However, latent class terms in Finland are often related to education. Those with university degrees may term themselves "educated" or even "international" (which stresses their English skills). The porvari (derived from the Swedish word for bourgeois) are accused of valuing money more than education (although they may refer to themselves as "educated"). The rough equivalent of "chav" is amis, an insult directed at those who, at 15, attended a vocational school, or ammattiopisto, rather than the academic schooling that leads directly on to higher education.

Perhaps the Finns' emphasis on education has developed as a response to the historical perceptions, highlighted by Finnish sociologist Tarja Laine, that Finns were "uncivilised, lazy children of the soil", alcoholics, "pathologically inclined to suicide" and "Easterners" who were "mongoloids" rather than "Aryans". Being seen to be highly educated is thus an important part of national self-esteem: low national self-esteem and acute concern with foreign perceptions is something that Finns are well known for. In her book Finns in the Shadow of the Aryans: Race Theories and Racism (2000), the late historian Aira Kemilainen argued that Finns were "European" by referring to their high levels of education: "Finland is in many respects more European than the older members of the European Union ... All children learn the second national language and at least one foreign language."

There are indeed a high number of Finns with PhDs (600 doctorates are awarded annually in a country of five million) and the Government has recently become concerned about problems of quantity over quality. Anita Lehikoinen, director of the Division for Higher Education and Science in the Ministry of Education, says that is it inherently good that Finland boasts a high number of PhDs, because it ensures a supply of highly educated people in professions other than academia.

The Finnish doctorate is, in some ways, highly rigorous; it is anonymously peer-reviewed by two scholars before being published as a book to be publicly defended against an "opponent". But some have questioned that process.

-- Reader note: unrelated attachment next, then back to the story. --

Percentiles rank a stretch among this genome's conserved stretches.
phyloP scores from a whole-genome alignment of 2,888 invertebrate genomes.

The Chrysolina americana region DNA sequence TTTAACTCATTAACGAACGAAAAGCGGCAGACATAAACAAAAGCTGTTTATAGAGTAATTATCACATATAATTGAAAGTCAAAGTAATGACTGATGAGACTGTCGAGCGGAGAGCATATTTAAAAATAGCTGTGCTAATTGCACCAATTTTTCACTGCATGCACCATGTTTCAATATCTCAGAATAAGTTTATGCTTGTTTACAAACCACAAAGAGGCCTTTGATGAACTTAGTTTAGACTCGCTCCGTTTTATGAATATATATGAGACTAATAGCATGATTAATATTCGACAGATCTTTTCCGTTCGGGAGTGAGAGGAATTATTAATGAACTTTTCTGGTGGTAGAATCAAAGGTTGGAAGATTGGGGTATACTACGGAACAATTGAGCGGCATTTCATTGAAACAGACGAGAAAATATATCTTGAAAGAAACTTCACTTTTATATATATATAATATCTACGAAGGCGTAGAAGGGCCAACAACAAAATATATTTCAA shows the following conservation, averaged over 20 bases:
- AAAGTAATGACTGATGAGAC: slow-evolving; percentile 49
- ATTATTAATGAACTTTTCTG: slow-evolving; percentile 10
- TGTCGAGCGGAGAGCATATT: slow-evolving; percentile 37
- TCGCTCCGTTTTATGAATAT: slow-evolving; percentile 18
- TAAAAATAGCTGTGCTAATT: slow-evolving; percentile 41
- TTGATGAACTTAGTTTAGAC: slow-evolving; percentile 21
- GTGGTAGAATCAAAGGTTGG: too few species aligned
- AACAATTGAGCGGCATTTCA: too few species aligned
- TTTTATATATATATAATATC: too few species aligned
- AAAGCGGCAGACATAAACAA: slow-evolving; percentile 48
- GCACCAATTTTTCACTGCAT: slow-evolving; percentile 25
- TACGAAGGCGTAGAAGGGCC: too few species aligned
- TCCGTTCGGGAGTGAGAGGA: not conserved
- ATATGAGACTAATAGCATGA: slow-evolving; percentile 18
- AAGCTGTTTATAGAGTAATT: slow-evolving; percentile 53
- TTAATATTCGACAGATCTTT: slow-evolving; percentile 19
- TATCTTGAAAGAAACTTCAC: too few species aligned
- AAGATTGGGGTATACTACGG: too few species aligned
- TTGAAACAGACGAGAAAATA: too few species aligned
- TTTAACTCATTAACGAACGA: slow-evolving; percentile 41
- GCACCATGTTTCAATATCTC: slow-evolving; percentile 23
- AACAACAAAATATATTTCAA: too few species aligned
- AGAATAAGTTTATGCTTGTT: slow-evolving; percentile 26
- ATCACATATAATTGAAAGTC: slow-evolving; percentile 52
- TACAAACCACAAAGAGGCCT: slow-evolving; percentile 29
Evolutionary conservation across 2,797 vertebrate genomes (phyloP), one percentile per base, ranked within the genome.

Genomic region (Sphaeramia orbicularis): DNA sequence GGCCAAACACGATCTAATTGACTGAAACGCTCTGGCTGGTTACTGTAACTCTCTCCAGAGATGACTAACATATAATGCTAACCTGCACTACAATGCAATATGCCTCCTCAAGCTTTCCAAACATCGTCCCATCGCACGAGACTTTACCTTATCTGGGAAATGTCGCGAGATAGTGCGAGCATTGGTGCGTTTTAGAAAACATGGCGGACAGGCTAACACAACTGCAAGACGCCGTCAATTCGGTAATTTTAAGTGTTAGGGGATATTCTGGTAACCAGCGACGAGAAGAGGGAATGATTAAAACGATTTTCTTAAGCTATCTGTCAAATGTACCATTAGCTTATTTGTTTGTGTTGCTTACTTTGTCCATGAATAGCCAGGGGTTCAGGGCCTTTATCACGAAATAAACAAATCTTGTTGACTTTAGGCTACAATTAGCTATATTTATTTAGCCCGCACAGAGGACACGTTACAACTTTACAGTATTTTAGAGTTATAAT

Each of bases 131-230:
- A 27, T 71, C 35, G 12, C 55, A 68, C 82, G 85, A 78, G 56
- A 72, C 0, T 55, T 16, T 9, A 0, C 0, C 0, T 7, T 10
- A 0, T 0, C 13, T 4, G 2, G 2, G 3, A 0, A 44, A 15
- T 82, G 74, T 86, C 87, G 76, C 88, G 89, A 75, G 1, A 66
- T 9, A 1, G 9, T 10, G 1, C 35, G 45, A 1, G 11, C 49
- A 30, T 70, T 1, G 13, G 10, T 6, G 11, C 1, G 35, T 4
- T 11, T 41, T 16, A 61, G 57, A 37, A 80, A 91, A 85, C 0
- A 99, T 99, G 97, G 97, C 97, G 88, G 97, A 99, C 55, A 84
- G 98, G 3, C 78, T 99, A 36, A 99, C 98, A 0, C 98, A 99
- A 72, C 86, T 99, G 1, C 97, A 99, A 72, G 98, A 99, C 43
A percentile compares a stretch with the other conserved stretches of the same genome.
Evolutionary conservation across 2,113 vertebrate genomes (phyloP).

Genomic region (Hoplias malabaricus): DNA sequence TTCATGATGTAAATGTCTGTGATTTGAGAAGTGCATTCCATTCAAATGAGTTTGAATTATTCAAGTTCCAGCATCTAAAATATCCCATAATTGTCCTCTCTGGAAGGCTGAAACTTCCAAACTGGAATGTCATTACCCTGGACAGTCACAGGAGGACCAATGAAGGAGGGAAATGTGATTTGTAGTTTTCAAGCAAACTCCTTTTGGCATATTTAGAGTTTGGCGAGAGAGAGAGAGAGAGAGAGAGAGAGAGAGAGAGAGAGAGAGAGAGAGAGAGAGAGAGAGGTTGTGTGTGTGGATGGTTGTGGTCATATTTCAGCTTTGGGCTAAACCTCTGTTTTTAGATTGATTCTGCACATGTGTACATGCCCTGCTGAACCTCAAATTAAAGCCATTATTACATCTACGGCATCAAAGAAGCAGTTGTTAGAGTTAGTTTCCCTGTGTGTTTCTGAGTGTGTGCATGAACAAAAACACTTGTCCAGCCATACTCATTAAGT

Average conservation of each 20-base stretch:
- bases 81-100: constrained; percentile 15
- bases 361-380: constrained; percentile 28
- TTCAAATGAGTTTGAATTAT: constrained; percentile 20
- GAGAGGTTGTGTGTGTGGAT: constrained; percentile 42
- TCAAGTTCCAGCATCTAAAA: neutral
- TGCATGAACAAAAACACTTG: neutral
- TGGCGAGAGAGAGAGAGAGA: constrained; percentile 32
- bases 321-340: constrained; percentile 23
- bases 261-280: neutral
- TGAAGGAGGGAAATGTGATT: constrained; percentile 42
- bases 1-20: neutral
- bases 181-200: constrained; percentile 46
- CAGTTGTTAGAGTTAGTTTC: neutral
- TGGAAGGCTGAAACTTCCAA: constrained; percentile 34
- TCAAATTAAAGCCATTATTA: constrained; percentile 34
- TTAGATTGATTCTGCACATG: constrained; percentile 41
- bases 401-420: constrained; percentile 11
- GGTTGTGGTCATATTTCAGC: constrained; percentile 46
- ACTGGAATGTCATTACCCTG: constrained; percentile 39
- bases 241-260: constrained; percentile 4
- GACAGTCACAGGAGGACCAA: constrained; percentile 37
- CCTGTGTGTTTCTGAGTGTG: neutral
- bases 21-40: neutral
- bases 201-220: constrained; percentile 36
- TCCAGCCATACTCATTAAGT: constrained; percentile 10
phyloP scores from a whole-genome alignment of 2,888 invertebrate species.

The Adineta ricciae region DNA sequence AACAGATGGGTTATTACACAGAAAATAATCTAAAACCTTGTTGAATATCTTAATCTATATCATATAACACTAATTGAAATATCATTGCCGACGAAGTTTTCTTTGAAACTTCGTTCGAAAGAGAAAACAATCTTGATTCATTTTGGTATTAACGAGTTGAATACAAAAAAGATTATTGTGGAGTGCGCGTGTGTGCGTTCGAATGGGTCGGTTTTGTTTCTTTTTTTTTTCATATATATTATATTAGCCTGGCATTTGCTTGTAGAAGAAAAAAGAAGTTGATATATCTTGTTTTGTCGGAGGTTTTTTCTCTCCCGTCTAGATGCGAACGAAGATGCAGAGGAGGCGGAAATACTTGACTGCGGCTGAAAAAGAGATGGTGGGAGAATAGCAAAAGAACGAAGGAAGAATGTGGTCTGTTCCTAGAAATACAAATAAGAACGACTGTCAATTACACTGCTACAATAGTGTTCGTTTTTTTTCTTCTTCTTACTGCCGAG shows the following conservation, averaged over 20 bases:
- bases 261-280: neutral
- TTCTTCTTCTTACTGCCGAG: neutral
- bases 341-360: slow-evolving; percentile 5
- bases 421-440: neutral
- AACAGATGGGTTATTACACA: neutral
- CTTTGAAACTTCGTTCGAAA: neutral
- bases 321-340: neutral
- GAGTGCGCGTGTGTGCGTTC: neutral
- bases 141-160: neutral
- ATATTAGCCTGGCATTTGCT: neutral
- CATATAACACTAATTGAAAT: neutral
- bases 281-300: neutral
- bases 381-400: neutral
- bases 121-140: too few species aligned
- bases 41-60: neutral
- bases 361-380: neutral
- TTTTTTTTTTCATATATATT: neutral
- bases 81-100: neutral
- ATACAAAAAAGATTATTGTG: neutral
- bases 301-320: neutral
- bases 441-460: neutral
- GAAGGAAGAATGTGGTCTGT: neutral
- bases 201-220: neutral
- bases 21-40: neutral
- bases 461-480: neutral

The British professor of English literature, who has acted as an opponent, believes that the Finnish PhD defence lacks the rigorous disputation of the viva.

"The first time I was an opponent I was very surprised at the process. I was expecting an academic disputation, but by that point the thesis will already have been published as a book, so it's really a kind of formality. I was actually told afterwards that I was a bit harsh; I was expecting something like the UK viva."

Lehikoinen says that university departments are being encouraged to "internationalise" by publishing more research in English. But, according to the Academy of Finland, Finnish research has the least "impact" of any Nordic country's because so many humanities scholars persist in publishing in Finnish.

"I think it's very strange," says a Finnish biologist based at Oulu University. "If your research is important then you should want as many people as possible to read it and critique it and so you should publish it in English."

But Lehikoinen counters: "We want to keep Finnish alive as a language of research." Nevertheless, she admits that as academia is increasingly anglophone, the only point of Finnish academics writing in Finnish is to "fulfil the social mission of the universities to make important discoveries known to the people". So research may be conducted in English, "but popularised in Finnish".

Many scholars in Finland, especially those whose specialisms are Finnish, continue to write in their native language. Tuomas Lehtonen, secretary general of the Finnish Literature Society, the country's largest academic humanities publisher, says: "Most scholars publish in Finnish and English. It would be difficult to justify publishing only in English and not to communicate with the wider educated domestic audience." He also argues that without this "double strategy", detailed academic books on Finland would not get published because it is the native audience that wishes to read them. "There is a tint of cultural imperialism in seeing English as the only valid way to communicate studies in humanities," he adds.

However, some scholars have called into question the academic standard of Finnish-focused humanities research even when published in English, and especially that published by the partially government-funded Finnish Literature Society.

David Kirby, a historian of Finland and professor emeritus of modern European history at University College London's School of Slavonic and East European Studies, argues that there is a qualitative divide in Finnish humanities research. "The brightest and best are now far more attracted to postgraduate and postdoctoral research on the international plane. I suspect this means that those who continue to work on Finnish topics are probably not in the top rank of scholars. For three years, I was one of an international panel for the University of Helsinki's postdoctoral fellowship scheme, and the difference between natives working within the broader area of international scholarship and those delving into Finnish topics was quite striking."